What are Hot Corners on a Mac?

On a Mac, the term Hot Corners means something special happens when moving the pointer into a corner of the screen. There are four Hot Corners and 10 possible actions for each corner along with the option to disable a corner. Opening Launchpad, creating a Quick Note, putting the display to sleep, and more can be done simply by using a Mac’s mouse or MacBook’s trackpad to slide the pointer to a corner.

How to set up Hot Corners

Step 1: To enable Hot Corners, open System Preferences and type “Hot Corners” in the search box at the upper right or open the Desktop & Screen Saver pane, select Screen Saver, and open Hot Corners options by using the button at the lower-right.

If Hot Corners are disabled, you will see four menus with hyphens surrounding a tiny Mac display and positioned beside each corner. If any Hot Corners are already assigned, the currently selected actions will appear beside the corner that activates them.

A Mac can have up to four Hot Corners active.

Step 2: Choose one of MacOS’ Hot Corner menus to show a list of actions. Any corner can be set to open Mission Control, which shows all open apps; Application Windows, the windows of the current app; the Notification Center; or the Desktop.

You can set a Mac’s Hot Corner to control the screen saver, starting it without waiting several minutes for it to come on or disabling it when you’re reading.

You might want to instantly put the display to sleep or lock the screen of your Mac with a Hot Corner.

There are also two app launch options, one that opens Launchpad to see a list of all apps, and Quick Note, which opens a small window for notes.

MacOS can trigger several different actions with a Hot Corner.

How to use MacOS’ Hot Corners

You can activate any of the actions assigned to a Hot Corner by moving the pointer into a corner. Don’t worry about this interfering with normal usage since getting close isn’t enough. You have to push all the way into the top-left, top-right, bottom-left, or bottom-right corners to trigger the action.

Use MacOS’ Hot Corners for easier drag and drop

You can use Hot Corners when dragging text, files, or images to another window. This saves a huge amount of time and effort if you often have several overlapping windows open. Rather than rearranging to place the source and destination side by side, you can use Hot Corners. This makes MacOS’ drag and drop much more powerful.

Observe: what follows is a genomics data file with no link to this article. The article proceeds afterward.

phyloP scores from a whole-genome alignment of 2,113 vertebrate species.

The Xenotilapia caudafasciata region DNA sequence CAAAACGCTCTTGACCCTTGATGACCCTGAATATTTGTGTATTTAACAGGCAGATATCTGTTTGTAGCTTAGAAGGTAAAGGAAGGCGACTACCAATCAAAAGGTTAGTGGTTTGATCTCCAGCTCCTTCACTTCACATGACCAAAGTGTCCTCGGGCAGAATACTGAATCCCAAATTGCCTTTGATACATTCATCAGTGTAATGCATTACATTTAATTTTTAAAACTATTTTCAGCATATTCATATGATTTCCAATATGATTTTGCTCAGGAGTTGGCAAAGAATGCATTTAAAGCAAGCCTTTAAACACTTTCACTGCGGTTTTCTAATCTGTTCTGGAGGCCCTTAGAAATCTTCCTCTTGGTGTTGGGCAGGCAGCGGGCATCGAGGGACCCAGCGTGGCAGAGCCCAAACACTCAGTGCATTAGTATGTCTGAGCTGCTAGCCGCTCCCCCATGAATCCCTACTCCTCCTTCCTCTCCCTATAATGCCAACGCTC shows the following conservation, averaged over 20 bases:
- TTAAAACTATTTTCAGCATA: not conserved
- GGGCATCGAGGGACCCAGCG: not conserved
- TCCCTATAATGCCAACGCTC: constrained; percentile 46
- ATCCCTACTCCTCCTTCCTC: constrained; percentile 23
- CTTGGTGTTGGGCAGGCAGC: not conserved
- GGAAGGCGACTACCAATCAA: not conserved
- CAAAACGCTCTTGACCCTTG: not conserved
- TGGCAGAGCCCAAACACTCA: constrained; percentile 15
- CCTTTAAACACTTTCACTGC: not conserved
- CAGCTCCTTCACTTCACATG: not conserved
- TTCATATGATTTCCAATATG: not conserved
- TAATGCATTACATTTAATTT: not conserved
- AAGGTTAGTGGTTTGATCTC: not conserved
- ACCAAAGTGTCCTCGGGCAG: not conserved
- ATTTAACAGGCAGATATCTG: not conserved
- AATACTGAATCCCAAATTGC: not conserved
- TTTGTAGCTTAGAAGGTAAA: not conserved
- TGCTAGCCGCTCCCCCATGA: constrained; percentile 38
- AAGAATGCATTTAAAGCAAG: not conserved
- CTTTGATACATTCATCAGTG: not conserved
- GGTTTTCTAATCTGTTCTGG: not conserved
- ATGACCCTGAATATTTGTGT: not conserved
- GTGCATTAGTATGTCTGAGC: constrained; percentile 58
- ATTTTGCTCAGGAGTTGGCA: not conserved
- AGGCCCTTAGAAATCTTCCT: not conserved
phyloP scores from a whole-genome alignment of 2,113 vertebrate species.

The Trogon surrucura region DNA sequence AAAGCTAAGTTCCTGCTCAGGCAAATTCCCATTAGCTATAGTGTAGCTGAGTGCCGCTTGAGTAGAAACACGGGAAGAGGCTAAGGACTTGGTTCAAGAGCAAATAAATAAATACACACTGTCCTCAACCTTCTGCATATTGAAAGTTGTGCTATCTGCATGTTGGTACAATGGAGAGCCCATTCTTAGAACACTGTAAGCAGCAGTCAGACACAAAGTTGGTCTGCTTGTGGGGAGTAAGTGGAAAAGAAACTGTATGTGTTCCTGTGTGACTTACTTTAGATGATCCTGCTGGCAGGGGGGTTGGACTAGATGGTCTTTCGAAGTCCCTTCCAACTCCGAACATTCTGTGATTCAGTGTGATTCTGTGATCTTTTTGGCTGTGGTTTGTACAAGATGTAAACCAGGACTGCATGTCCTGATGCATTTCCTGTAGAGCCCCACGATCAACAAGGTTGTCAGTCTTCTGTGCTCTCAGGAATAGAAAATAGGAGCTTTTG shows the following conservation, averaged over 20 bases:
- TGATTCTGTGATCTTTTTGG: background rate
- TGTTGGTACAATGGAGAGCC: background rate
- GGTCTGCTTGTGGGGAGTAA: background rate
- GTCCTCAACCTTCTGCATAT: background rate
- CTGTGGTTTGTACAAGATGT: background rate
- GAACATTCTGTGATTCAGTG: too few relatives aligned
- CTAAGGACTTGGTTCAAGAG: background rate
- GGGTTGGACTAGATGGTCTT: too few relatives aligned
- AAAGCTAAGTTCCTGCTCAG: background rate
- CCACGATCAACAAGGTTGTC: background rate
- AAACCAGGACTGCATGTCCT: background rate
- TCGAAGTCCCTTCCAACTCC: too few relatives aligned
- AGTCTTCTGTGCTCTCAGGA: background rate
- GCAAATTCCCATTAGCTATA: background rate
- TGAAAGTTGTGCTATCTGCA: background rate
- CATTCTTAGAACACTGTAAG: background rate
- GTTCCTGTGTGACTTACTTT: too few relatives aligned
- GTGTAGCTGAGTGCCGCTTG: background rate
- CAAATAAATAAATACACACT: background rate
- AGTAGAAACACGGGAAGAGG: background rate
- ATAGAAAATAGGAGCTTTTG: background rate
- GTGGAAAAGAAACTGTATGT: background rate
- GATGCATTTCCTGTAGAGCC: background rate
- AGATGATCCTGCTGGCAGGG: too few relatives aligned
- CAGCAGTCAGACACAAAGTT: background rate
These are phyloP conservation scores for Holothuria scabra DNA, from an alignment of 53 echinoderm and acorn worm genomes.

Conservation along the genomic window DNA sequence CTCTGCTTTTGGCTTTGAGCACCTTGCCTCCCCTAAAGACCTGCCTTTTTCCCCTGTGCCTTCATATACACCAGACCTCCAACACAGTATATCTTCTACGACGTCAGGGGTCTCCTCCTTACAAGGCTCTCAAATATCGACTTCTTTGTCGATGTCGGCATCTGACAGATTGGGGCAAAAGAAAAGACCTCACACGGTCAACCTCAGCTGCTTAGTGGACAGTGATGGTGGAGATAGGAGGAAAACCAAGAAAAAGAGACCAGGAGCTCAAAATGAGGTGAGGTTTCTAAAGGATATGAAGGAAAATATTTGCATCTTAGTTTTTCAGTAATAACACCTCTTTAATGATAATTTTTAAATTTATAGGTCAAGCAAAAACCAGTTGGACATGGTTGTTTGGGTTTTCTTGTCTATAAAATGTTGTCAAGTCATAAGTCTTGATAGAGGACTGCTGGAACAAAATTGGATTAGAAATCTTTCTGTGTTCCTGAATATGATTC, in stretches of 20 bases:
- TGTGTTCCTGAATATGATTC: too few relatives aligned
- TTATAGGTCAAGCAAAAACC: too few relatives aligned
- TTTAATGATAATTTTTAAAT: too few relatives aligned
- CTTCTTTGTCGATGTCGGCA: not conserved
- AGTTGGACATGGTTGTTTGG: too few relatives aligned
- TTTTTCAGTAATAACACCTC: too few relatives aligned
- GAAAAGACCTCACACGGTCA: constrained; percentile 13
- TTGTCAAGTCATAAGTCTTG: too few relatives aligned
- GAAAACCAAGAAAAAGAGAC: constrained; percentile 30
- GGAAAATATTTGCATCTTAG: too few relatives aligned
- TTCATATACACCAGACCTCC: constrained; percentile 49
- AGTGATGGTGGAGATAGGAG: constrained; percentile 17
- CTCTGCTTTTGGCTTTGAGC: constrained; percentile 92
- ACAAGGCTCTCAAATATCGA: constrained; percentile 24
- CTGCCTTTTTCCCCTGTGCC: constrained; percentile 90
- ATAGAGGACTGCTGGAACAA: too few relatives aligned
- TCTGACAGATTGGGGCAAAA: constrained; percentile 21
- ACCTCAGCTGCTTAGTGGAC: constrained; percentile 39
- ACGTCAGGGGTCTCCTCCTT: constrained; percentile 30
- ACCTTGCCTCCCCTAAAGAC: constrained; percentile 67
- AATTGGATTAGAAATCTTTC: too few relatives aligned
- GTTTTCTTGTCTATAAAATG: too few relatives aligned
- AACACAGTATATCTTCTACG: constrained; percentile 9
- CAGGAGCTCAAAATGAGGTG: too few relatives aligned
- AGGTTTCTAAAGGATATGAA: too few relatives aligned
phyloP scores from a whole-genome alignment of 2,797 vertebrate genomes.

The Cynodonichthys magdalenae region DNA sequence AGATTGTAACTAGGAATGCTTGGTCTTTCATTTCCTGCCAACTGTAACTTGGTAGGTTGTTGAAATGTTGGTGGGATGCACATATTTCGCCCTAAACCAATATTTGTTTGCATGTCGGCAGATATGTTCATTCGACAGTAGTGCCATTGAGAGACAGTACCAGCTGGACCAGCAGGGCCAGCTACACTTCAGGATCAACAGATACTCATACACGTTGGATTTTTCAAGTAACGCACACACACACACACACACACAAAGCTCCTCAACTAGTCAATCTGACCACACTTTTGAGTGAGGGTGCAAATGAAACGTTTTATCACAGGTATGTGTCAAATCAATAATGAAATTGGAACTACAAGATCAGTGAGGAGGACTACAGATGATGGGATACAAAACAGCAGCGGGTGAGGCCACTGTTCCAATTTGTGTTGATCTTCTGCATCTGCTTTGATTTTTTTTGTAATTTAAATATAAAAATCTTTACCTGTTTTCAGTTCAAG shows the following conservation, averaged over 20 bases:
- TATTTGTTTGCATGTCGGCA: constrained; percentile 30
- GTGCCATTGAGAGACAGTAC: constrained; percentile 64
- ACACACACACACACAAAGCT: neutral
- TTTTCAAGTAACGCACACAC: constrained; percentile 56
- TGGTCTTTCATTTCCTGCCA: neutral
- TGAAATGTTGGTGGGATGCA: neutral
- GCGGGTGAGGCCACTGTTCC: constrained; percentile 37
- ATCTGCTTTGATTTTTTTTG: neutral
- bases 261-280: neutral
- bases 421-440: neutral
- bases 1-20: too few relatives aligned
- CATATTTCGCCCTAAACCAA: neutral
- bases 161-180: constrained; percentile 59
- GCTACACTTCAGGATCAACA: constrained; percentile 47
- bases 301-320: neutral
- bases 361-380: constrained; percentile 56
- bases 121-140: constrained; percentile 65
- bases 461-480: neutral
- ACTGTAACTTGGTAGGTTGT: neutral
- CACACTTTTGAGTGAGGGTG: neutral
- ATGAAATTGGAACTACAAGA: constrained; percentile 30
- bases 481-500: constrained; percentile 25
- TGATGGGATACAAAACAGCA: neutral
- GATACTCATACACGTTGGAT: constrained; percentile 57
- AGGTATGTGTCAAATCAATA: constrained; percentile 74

If a Hot Corner is set to Desktop, Mission Control, or Application Windows, dragging to that corner shows those locations as a drop zone. It’s like being able to reach behind other windows to drop almost anywhere.

Hot Corners can be used to make drag and drop easier.

What if your Mac’s Hot Corners don’t work?

Sometimes your Mac’s Hot Corners might not work as expected. In most cases, this is because one or more extra monitors are connected and setup as an Extended display.

In this mode, MacOS treats the two screens as a single large display and that means some Hot Corners might be located on the secondary monitor. For example the left Hot Corners might behave normally but when you move to the right corner or edge, the pointer appears on the extended second screen.

In other cases, the power management system needs to be reset to clear the problem. Here’s how to resolve both issues.

Step 1: Open the Displays pane of MacOS’ System Preferences and drag the position of the secondary display so it isn’t exactly aligned with the primary display.

If a corner of the main screen extends beyond the corner of the other display, you’ll be able to use that Hot Corner on both the primary and secondary screen.

The trade-off is that the extra monitor’s physical location might not match where MacOS thinks it is. That means when you move the pointer to the other display, it might appear to jump instead of transitioning smoothly.

Avoid aligning a Mac's secondary screen with the primary to keep Hot Corners working.

Step 2: If multiple monitors are not causing the problem, you might need to reset the system management controller (SMC), which controls how your Mac manages power. Since Hot Corners are related to the Screen Saver and Sleep, the SMC might be preventing normal operation of this feature. On Apple Silicon Macs, simply plug it into power and restart the Mac to reset the SMC.

If you own an Intel MacBook, a special keyboard combination is required. Press and hold Control, Option, and Shift for seven seconds, then hold the power button to turn off the MacBook. Keep holding all three keys and the power button for another seven seconds. Then wait a few extra seconds and power on again.

For desktop Intel Macs, the SMC can be reset by removing the computer from power. After unplugging your Mac, wait 15 seconds then plug it in again, wait five more seconds, then power on.

Resetting the SMC should resolve any lingering problem with the Mac’s Hot Corners feature.

Restart an Apple Silicon Mac to reset the SMC.

MacOS’s Hot Corners are great time savers. Navigating the Mac becomes much easier and drag and drop is super-charged when a Hot Corner is used. Your screen saver won’t come on unexpectedly if the pointer is moved to the disable corner and it can quickly lock a Mac when you’re stepping away. It’s worth taking a few minutes to become familiar and setup Hot Corners on your Mac to make everything a bit easier.